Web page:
Chinese miners pose environmental threat


Staff Reporter

ZVIMBA- Acting headman Ranganayi Raphael Nyamangara of Zvimba looks dejected and frustrated as he accuses Government for allowing two Chinese investors to extract chrome deposits near the Great Dyke, about 80 kilometres north-west of Harare.

Two Chinese companies namely Decolux and San He Mining entered into partnership with Zim-Alloys owned by Benscore, a consortium of indigenous businessmen to exploit chrome concentrates where at least $100 million will be injected to resuscitate operations for the ferrochrome producer.

However, for the past two years people living  around the Sutton mine including Nyamangara, environmentalists, youths, and resettled farmers are feeling the heat of natural plunder of minerals and forests.

Chinese investors are ravaging the forests searching for chrome deposits through alluvial mining in the northern province of mineral rich Mashonaland West province.

Nyamangara’s bone of contention is based on ravaged environment degradation leaving barren forests here.

‘‘We are surprised on whoever awarded these Chinese investors tenders to mine chrome here. Traditionally we are custodians of natural resources but we were never approached. Forests are being destructed,” he lamented.

Chinese are into alluvial chrome mining with large slum water deposits flowing into Makuvadze river, the source of water for both villagers and domestic animals.

A local youth Vengai Gwanzura says, ‘There is no commitment for corporate social responsibility by these Chinese. They cannot change our living conditions.’

Nyamangara’s frustration is sad reality gripping villagers under Zvimba West constituency where Makuvadze river stretches into Mazvikadei river, 30 kilometres away is affected.

‘‘There is no remedy  for us as the rains are due to set in few days,” says a local villager Raiza Kamanga of Sutton area.

Villagers say, ‘no one’ spoke to them over natural resources.

A teacher at Sutton Mine secondary school who declined to be named for professional reasons said there is lack of transparency over the mining rights here.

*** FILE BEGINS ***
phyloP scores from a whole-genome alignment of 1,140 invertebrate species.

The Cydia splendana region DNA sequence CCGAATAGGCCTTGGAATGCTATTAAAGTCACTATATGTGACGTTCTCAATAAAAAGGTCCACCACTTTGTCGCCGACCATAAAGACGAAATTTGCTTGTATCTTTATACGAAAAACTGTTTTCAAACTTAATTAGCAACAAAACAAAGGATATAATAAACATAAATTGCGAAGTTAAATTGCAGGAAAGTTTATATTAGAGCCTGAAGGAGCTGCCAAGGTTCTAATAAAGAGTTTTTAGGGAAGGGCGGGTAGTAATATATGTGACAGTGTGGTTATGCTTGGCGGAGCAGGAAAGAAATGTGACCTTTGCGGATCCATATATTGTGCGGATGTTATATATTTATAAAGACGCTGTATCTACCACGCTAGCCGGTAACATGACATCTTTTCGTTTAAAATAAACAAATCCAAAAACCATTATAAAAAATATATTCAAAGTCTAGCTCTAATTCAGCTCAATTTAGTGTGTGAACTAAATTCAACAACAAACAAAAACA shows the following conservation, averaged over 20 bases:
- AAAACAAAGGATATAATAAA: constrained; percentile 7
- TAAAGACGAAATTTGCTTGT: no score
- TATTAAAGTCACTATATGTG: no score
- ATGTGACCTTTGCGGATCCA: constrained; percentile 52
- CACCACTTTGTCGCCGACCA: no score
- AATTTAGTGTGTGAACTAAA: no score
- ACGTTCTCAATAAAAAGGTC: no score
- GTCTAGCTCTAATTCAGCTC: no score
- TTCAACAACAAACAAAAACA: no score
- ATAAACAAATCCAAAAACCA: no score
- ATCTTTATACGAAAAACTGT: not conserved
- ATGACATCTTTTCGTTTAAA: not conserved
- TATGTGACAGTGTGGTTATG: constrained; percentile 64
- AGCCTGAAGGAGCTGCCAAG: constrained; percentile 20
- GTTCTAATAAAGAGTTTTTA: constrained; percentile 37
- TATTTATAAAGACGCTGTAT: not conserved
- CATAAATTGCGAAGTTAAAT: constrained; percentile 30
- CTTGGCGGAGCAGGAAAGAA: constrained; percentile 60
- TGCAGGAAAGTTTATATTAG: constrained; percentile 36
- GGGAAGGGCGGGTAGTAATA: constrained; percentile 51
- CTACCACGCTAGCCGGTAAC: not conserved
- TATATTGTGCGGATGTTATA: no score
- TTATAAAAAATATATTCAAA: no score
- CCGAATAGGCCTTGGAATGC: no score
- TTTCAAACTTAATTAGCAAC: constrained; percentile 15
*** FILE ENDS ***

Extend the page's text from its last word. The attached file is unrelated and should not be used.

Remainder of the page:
‘‘Government must make every investor accountable to the community by ploughing back to safeguard our environment,” he says.

Nyamangara and villagers are caught between investment and environment degradation in a country battling to revive ailing economy with mining being part of survival path but is being abused nationally.

Zimbabwe Diamonds Workers Union secretary general Justice Chinhema agrees that mining sector has been affected.

“We are concerned that some so-called investors are damaging environment besides poor working conditions. We urge Government to put its house in order where Chinese are abusing environment and labour laws with impunity,” says Chinhema.

He admits that the Zvimba case is not isolated.

“We are currently on national tour inspecting major gold mines but looting is another critical issue that Government and other stakeholders must address urgently,” adds Chinhema.

No official comment could be obtained from Environment Management Agency (EMA) on the issue amid revelations that some of ‘clearances’ are done at national offices.

“Some provincial officers are in the dark on Environment Impact Assessment (EIA) that are done clandestinely,” said a source who refused to be named for professional reasons.

However, Zim-Alloys general manager Mike Dzinoreva refused to comment saying the mine is under judicial management.

‘Get in touch with our judicial manager to make official comment,’ said Dzinoreva in a telephone interview.

The judiciary officer refused to comment.

“We cannot comment anything as our EIA papers are in good order,” he said before abruptly disconnecting the phone.

Norton Member of Parliament Temba Mliswa accused Chinese investors of massive mining environment degradation after getting mining rights.

Mliswa who is also  the parliament portfolio committee chairperson on mines said:

“Several mining companies have failed to observe environment appreciation that risk human and animals’ lives. Some do not have EIA that needs input from all stakeholders for ENA to evaluate environmental impacts including socio economic cultural and health among others.”


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